Principles for Quick and Ugly Back-Office Application Design
Recently, Revelry has been doing some pro bono work to help Cajun Airlift. Cajun Airlift is a group of pilots and other volunteers who move cargo for disaster relief. The present situation for coordinating all of these missions is one guy with a spreadsheet who is texting like mad in order to make sure ground volunteers and pilots are all scheduled and kept apprised of what’s going on. We wanted to step in and make that easier for him.
With limited resources to put toward it, squeezing this in between our regularly paid projects, we dropped a lot of our tried-and-true process and set out to build a volunteer air logistics system, hackathon-style. Which is a great way to quickly build a prototype, but not always a great way to get a 100% useful application.
Even the most basic application design requires complicated problem solving.
The problem with going from One Spreadsheet To Rule Them All to a full-fledged application is flexibility. One easily-corrected-in-a-spreadsheet edge case, unhandled by an application, can cause everything to go sideways and send your primary user right back to Excel.
For instance, our app texts a number of different alerts, including flight updates for people involved in those flights. To do that, we need to make sure that we can actually text those users, so we make them verify their phone numbers first. But what if one of these 100+ volunteers doesn’t follow through on that? What if the pilot forgets to add their aircraft to the list after they’re approved to be a Cajun Airlift pilot? Does someone have to call them and walk them through the process again, to find those old text messages and click through?
As I think through and plug these holes, it occurs to me that there are some things I should have done from the outset that might have put me in a better position to launch the app, for real-world use, sooner.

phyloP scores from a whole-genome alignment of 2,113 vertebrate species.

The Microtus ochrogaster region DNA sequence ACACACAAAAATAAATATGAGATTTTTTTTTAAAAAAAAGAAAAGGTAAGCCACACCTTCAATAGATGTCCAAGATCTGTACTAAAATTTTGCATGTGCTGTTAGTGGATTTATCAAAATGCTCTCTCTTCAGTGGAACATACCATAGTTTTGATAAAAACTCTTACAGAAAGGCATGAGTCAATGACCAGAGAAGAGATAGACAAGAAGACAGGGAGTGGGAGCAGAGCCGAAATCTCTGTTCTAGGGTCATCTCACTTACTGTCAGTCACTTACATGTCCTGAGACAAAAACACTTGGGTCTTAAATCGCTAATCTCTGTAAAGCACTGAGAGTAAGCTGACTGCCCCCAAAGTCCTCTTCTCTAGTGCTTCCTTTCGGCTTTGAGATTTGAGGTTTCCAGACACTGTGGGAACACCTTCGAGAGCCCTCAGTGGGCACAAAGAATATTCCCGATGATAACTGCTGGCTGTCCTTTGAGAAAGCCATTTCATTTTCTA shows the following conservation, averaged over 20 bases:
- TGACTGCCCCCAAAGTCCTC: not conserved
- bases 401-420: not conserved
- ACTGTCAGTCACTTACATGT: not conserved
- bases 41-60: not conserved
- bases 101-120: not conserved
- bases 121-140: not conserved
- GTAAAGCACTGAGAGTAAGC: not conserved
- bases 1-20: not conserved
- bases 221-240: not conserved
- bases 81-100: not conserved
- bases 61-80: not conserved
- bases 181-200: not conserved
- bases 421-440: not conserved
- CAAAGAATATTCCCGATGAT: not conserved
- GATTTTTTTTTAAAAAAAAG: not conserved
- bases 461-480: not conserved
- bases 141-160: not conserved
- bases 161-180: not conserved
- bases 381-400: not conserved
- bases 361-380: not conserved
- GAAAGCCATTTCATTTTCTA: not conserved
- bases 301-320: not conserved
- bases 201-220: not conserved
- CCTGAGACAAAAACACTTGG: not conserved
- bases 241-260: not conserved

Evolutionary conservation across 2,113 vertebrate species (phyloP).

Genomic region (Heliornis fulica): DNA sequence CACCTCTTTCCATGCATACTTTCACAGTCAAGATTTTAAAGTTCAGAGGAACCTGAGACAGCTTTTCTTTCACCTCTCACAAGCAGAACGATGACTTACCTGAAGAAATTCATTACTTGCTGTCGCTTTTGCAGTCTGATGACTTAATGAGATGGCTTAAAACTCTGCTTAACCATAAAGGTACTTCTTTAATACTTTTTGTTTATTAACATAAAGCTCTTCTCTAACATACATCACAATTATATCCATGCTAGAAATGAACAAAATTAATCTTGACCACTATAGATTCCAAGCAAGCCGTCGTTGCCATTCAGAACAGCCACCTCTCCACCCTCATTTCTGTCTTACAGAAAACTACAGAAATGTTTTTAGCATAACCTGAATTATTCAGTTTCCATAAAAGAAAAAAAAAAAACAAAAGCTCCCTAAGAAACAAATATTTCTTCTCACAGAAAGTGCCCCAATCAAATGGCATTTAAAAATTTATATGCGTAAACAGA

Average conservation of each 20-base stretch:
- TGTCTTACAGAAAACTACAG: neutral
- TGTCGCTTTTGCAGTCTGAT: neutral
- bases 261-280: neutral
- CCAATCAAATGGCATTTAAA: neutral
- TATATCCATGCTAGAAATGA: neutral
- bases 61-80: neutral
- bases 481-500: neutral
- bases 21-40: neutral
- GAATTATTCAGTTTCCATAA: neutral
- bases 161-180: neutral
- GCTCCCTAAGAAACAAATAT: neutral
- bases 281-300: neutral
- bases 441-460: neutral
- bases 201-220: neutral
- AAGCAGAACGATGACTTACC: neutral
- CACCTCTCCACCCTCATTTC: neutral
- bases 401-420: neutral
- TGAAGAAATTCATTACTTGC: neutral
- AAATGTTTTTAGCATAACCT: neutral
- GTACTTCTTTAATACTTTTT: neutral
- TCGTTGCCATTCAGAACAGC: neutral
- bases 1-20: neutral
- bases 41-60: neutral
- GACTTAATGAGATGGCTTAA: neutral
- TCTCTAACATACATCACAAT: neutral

Write the instruction book right there in the app.
This is an ugly, functional back-office app, not a shiny thing to put on Product Hunt. Explain what that form is for. Tell the users where in the menu to look. We can design intuitive controls later. For now, we just need menus, buttons, CRUD forms, and verbose language for all of them.
Empower the superuser.
Give the admin user superpowers to manually manipulate the database data (within reason) so that there is no reasonable record they cannot touch. You almost certainly missed something they needed in your main UI. If there’s a more direct-manipulation tool in place, you can hop on the phone with them and teach them a workaround so that business can continue while an application update is being prepared.
Everything should have an escape hatch.
Extend this principle to allow the superuser to do anything on behalf of another user that is reasonable. For example, I should let the admin add people’s aircraft for them. I should let the admin change their phone number. I should let the admin re-send the phone number confirmation text. I should let the admin verify their phone number on their behalf, in case they’re being too slow about it and I’m really really sure.
I wish I could say that I did all of this in the first place, but I absolutely did not. If I had, I wouldn’t be plugging functional holes right now, and this application would be getting cargo moved from Texas to Puerto Rico. But now that I have worked out this framework for defensive features, we can move forward more confidently to ship the app without that nagging feeling that something major is missing.
Revelry builds digital products to help companies scale, automate workflows, and deliver innovation.
Keep in touch by subscribing to CODING CREATIVITY.